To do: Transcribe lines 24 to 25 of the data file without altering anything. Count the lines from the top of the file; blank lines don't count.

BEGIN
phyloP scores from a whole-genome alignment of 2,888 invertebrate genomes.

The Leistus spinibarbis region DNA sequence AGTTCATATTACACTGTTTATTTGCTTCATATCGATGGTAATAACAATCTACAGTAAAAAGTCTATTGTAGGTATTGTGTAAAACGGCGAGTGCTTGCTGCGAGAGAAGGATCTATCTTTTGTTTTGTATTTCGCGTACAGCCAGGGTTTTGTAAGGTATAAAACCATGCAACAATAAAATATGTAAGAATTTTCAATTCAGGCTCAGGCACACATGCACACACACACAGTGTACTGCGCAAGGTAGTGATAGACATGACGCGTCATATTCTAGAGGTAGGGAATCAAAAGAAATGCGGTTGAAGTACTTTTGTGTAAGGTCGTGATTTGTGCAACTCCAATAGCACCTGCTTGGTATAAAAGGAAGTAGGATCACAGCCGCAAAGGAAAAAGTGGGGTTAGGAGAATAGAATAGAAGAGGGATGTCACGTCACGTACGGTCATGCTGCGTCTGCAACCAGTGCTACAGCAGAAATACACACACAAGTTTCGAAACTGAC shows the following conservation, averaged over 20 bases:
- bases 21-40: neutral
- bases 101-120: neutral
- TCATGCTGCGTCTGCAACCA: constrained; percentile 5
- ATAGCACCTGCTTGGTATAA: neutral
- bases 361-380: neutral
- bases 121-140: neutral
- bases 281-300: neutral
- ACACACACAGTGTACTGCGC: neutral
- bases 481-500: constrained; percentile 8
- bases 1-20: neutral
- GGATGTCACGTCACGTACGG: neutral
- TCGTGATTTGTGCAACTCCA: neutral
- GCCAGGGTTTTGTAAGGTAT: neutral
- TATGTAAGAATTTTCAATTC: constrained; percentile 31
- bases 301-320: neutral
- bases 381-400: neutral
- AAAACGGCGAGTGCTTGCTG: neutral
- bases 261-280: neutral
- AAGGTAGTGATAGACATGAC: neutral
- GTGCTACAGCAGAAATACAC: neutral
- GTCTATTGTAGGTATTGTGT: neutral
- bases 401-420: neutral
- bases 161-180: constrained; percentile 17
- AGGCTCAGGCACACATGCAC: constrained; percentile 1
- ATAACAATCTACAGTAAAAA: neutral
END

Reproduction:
- bases 401-420: neutral
- bases 161-180: constrained; percentile 17